Dealing With Supply Chain Issues
Supply chain issues can affect your manufacturing and distribution processes. These issues can disrupt your supply chain and negatively impact your workforce and public health. Pandemics, for example, can disrupt manufacturing and distribution processes, as well as disrupt your workforce, component supplies, and distribution. Fortunately, there are a variety of proactive measures you can take to address these threats.
The effects of a labor shortage on a supply chain can be widespread. They can intensify inflation and cause supply chain bottlenecks. They can also prolong the time to complete a project, from placing an online order to completing a home renovation project. In a recent webinar, Peter Kusnic, Research Analyst at The Freedonia Group, discussed the causes and implications of labor shortages and how supply chains can adapt.
Economic shocks can disrupt supply chains in a variety of ways. First, they can impact production in a specific region or industry. Second, they can impact the supply chains of customers and suppliers. Third, these shocks can have a large indirect effect on the entire economy.
With low inventories in supply chains, companies have been faced with a variety of problems, from poor logistics to delays in shipments. In a recent survey, 36 percent of small businesses said they experienced delays due to low inventories. As a result, they are having trouble meeting customer demands.
The impact of the pandemic on supply chains is evident. While the situation is improving in many areas, supply chain issues will likely continue for a year or more. In the early stage of the pandemic, the major challenge facing supply chain managers was transportation. During this period, the availability of sea freight services became the primary concern.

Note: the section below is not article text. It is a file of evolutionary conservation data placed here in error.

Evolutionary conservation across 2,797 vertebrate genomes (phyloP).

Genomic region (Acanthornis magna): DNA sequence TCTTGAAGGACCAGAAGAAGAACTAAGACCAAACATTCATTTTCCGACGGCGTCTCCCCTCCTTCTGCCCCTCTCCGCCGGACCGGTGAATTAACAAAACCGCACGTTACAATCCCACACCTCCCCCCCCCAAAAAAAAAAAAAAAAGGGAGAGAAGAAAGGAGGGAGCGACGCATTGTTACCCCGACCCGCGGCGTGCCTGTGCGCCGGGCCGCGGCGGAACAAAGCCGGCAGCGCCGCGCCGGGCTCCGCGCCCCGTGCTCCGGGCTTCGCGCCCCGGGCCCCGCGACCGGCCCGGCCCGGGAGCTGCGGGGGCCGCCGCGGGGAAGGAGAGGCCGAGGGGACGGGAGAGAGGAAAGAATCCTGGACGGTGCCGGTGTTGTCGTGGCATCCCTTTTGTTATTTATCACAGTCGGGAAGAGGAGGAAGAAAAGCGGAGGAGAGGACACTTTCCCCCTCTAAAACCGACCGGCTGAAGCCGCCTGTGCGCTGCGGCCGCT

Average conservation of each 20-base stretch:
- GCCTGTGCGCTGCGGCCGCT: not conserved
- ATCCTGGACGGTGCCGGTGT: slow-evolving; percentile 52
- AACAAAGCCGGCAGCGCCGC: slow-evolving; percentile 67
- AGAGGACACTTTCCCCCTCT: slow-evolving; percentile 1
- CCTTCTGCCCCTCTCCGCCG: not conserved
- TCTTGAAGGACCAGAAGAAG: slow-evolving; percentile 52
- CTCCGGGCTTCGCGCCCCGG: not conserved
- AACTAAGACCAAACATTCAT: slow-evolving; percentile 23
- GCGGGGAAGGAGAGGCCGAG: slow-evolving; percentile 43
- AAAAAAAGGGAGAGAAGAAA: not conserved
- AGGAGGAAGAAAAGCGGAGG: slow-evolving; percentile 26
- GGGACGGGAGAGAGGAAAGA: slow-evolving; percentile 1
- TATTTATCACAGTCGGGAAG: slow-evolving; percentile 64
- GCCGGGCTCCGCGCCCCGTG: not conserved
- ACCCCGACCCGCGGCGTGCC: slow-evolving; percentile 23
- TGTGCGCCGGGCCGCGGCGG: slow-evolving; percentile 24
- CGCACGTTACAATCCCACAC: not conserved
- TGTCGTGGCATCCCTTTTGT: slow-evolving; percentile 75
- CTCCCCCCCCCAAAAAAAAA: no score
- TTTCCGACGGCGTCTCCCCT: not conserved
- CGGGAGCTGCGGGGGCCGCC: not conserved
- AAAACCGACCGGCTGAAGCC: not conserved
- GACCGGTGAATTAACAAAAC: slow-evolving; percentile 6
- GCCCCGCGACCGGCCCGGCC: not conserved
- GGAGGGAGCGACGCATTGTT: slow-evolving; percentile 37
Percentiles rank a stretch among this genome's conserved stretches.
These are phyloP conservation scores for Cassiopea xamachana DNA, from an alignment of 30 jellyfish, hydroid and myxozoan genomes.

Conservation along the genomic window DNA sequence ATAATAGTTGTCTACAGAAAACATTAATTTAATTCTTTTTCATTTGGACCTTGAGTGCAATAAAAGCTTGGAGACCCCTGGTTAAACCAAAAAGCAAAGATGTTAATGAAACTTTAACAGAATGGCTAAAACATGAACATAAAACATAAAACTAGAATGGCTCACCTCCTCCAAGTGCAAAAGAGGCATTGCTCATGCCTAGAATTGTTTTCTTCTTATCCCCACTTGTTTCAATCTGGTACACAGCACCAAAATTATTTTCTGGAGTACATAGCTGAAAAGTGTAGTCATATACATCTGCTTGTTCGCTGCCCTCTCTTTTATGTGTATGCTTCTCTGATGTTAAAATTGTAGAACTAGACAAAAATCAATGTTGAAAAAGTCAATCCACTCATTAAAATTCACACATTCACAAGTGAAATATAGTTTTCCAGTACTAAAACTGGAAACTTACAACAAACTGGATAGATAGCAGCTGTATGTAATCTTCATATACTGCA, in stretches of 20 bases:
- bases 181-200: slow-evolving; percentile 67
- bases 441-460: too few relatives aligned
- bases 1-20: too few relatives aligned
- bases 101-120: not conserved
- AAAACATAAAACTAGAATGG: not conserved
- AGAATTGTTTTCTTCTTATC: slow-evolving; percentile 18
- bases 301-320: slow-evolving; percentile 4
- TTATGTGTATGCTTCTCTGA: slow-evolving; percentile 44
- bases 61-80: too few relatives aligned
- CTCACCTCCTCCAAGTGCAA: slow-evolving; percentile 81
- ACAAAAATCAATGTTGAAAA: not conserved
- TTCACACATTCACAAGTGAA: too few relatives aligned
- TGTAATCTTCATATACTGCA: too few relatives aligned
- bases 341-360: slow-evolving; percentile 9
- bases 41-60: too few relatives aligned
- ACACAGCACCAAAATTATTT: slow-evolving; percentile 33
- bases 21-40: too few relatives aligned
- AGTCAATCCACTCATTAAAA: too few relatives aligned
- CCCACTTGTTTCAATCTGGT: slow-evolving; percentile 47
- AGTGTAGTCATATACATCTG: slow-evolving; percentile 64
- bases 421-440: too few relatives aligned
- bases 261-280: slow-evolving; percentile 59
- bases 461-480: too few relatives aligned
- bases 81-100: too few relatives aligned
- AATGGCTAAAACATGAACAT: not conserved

High shipping rates
While high shipping rates aren’t a new issue, they have become an increasing concern for supply chain managers. Carriers have faced a lot of volatility during the global recession, and have recently seen rates jump dramatically in the recovery. But the sudden rise in spot rates has left many businesses with high freight costs, which wipe out their profit margins – especially for lower-value goods. The only way to stabilize rates is to cancel shipments, but if rates stay high, they will trickle down to consumers.
China’s supply chain
China’s supply chain issues have become more than just a PR problem. According to Bloomberg, they are seriously affecting the global economy. With global demand for automobiles and electronics falling, China’s supply chain issues are jeopardizing the bottom line of multinational companies. For example, hospitals from Australia to the US are facing shortages of x-ray chemicals. Meanwhile, American construction projects are experiencing delays in getting materials.